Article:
When awarding alimony, the family court considers the following factors: (1) duration of the marriage; (2) physical and emotional health of the parties; (3) educational background of the parties; (4) employment history and earning potential of the parties; (5) standard of living established during the marriage; (6) current and reasonably anticipated earnings of the parties; (7) current and reasonably anticipated expenses of the parties; (8) marital and nonmarital properties of the parties; (9) custody of children; (10) marital misconduct or fault; (11) tax consequences; (12) prior support obligations; and (13) other factors the court considers relevant.  S.C. Code Ann. § 20-3-130(C) (Supp. 2010); Patel, 347 S.C. at 290, 555 S.E.2d at 391 (holding that the family court is required to consider all relevant factors in determining alimony).

The family court awarded Wife $630 per month in permanent periodic alimony.  In granting Wife alimony, the family court considered the relevant statutory factors from section 20-3-130(C), including: the length of the marriage, Husband's and Wife's education, the parties' health, both parties' past and current incomes, the parties' standard of living during the marriage, marital fault, and the marital and nonmarital properties of the parties. 

Husband's primary contention is the family court failed to give proper weight to Wife's college degree and prior earnings in setting her alimony award.[5]  The court clearly considered the parties' educational background, specifically that of Wife, when it stated, "[T]he Court is of the opinion that Wife has the educational background to enable her to obtain employment which provides her with an income and with benefits comparable to that which she had at her last full-time job."  Further, despite Wife's stated income of $975 in her financial declaration, the family court imputed $2,000 to Wife as income based on her past employment and education.  We find the family court's decision to award Wife only $630 in alimony in light of her current income and expenses to be reasonable under the circumstances. Accordingly, we find Husband's argument on this issue without merit.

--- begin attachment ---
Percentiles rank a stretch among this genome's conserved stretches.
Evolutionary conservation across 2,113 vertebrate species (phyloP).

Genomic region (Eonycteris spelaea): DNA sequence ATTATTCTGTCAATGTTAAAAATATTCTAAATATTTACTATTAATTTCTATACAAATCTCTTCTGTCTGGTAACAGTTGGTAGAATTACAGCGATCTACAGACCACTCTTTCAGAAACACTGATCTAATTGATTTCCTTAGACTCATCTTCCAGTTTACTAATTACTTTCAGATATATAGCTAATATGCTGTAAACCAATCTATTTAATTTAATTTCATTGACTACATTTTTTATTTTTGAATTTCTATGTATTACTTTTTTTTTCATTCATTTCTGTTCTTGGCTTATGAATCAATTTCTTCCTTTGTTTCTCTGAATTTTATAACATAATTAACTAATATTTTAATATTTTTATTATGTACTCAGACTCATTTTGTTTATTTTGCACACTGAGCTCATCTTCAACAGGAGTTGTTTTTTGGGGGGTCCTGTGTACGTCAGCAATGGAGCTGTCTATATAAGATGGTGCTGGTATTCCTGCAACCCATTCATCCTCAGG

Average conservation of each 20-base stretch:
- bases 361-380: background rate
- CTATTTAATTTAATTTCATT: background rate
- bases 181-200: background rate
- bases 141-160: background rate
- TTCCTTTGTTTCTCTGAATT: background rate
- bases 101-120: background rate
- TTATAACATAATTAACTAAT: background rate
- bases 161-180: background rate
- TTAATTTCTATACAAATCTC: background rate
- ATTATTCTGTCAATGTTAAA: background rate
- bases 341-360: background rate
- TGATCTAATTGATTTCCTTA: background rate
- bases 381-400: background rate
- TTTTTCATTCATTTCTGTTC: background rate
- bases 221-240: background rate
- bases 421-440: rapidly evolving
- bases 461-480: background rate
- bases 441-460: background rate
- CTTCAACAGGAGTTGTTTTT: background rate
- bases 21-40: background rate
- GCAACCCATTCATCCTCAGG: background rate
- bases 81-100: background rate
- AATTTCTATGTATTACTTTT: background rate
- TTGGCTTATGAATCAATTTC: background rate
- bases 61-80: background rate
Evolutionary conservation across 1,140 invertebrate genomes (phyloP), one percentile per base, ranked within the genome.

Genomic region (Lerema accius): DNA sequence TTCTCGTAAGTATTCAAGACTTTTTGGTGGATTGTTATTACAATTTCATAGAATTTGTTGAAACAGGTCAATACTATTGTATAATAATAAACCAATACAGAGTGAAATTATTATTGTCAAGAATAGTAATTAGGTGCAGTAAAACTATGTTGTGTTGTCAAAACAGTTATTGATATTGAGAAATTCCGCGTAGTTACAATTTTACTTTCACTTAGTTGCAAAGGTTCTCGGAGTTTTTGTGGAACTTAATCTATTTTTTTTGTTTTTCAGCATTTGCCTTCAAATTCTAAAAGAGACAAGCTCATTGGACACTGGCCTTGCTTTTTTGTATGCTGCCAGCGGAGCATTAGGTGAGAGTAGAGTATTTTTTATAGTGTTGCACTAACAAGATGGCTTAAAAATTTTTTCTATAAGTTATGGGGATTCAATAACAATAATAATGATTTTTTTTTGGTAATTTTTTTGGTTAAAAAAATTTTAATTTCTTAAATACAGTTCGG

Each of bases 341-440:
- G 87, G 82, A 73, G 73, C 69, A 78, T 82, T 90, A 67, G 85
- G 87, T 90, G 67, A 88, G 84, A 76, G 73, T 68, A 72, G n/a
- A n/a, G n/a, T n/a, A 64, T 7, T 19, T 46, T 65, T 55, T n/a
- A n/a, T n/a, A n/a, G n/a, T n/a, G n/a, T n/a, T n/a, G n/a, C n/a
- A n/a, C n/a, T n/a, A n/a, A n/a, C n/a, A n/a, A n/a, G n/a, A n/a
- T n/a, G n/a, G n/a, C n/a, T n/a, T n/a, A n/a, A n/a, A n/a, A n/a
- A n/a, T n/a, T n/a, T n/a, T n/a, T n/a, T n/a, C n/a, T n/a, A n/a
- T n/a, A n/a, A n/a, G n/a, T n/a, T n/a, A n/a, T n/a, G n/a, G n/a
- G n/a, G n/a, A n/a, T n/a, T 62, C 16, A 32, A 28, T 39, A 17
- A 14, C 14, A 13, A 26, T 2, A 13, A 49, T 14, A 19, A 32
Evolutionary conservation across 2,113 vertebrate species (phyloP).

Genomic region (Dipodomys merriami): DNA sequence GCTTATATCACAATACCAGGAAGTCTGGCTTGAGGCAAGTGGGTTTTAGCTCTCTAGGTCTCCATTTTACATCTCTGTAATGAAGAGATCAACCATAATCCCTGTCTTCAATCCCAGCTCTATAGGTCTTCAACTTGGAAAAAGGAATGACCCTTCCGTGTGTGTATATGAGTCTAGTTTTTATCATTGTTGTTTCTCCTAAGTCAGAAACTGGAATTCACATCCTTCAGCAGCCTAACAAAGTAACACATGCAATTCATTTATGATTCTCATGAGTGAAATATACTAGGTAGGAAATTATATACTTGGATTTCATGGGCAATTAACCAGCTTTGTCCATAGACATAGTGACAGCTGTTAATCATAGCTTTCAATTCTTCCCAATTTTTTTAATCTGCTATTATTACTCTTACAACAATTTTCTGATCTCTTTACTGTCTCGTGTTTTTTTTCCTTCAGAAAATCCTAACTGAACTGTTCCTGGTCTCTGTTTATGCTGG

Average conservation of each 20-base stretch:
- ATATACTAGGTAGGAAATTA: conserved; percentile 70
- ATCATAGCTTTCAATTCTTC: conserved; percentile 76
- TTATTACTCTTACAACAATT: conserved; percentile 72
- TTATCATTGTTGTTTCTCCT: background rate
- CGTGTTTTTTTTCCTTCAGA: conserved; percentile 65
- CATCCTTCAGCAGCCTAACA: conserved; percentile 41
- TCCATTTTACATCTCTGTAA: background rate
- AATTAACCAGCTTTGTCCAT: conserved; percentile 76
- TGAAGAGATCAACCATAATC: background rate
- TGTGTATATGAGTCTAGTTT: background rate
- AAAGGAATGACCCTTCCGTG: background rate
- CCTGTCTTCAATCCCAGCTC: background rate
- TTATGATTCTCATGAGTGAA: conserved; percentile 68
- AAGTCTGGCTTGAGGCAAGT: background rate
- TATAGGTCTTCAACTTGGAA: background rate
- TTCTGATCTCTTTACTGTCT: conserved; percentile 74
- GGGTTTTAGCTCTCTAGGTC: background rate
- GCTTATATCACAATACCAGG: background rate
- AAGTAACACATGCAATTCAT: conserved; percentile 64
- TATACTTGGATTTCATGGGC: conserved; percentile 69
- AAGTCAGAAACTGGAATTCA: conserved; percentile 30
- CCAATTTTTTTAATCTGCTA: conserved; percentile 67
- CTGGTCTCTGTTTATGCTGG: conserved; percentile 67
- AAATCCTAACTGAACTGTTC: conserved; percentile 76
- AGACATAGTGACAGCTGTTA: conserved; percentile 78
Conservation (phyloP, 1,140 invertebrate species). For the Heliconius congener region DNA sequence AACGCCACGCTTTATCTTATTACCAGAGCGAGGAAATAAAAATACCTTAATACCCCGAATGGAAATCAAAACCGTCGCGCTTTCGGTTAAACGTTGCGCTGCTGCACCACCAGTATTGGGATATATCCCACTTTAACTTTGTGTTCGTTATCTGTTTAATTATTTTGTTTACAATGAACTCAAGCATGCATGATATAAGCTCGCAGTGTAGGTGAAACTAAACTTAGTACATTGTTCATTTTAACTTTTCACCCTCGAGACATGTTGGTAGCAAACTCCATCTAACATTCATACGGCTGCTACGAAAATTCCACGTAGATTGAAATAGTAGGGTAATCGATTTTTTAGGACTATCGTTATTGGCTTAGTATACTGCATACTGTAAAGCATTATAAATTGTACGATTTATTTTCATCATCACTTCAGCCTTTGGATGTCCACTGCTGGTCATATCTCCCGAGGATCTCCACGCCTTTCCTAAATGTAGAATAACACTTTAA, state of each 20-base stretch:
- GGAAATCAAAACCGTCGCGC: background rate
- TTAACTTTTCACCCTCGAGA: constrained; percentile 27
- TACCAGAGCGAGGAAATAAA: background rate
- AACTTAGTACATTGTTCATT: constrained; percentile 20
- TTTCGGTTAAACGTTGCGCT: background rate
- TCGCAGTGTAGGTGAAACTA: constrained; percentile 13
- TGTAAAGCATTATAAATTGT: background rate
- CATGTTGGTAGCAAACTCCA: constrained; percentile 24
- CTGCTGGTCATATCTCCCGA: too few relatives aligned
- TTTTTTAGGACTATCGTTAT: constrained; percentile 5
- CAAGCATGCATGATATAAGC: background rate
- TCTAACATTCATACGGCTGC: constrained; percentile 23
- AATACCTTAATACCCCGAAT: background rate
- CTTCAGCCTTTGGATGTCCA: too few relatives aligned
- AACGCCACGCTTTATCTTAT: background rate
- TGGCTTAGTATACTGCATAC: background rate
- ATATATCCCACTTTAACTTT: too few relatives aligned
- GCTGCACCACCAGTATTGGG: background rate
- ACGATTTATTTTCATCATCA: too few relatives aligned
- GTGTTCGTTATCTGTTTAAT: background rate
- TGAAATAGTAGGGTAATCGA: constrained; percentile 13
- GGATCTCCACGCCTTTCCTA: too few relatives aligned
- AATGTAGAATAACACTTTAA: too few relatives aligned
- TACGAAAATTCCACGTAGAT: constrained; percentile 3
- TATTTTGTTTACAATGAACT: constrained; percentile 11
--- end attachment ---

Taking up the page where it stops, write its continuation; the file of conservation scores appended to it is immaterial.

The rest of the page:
C.  Pre-separation Debts

Last, Husband claims the family court erred in omitting certain debts from the marital estate.  We disagree.

"Marital property" is defined as "all real and personal property which has been acquired by the parties during the marriage and which is owned as of the date of filing or commencement of marital litigation . . . ."  S.C. Code Ann. § 20-3-630(A) (Supp. 2010) (formerly § 20-7-473 (Supp. 2007)).  For purposes of equitable distribution, a "marital debt" is a debt incurred for the joint benefit of the parties regardless of whether the parties are legally liable or whether one party is individually liable.  Hardy v. Hardy, 311 S.C. 433, 436-37, 429 S.E.2d 811, 813 (Ct. App. 1993).

Marital debt, like marital property, must be specifically identified and apportioned in equitable distribution.  Smith v. Smith, 327 S.C. 448, 457, 486 S.E.2d 516, 520 (Ct. App. 1997).  In equitably dividing the marital estate, the family court must consider "liens and any other encumbrances upon the marital property, which themselves must be equitably divided, or upon the separate property of either of the parties, and any other existing debts incurred by the parties or either of them during the course of the marriage[.]"  S.C. Code Ann. § 20-3-620(B)(13) (Supp. 2010) (formerly § 20-7-472(13) (Supp. 2007)).  Section 20-3-620(B)(13) creates a rebuttable presumption that a debt of either spouse incurred prior to the beginning of marital litigation is a marital debt and must be factored in the totality of equitable apportionment.  Hickum v. Hickum, 320 S.C. 97, 102, 463 S.E.2d 321, 324 (Ct. App. 1995) (citing to former section 20-7-473).  When the debt is incurred before marital litigation begins, the burden of proving a debt is nonmarital rests upon the party who makes such an assertion.  Id. at 103, 463 S.E.2d at 324.

Husband enumerates three debts he claims were incurred during the parties' marriage.  These debts include: (1) a $23,000 debt to his brother-in-law; (2) a $6,000 debt to his parents; and (3) a $95,000[6] debt to two of the LLCs in which Husband holds an interest.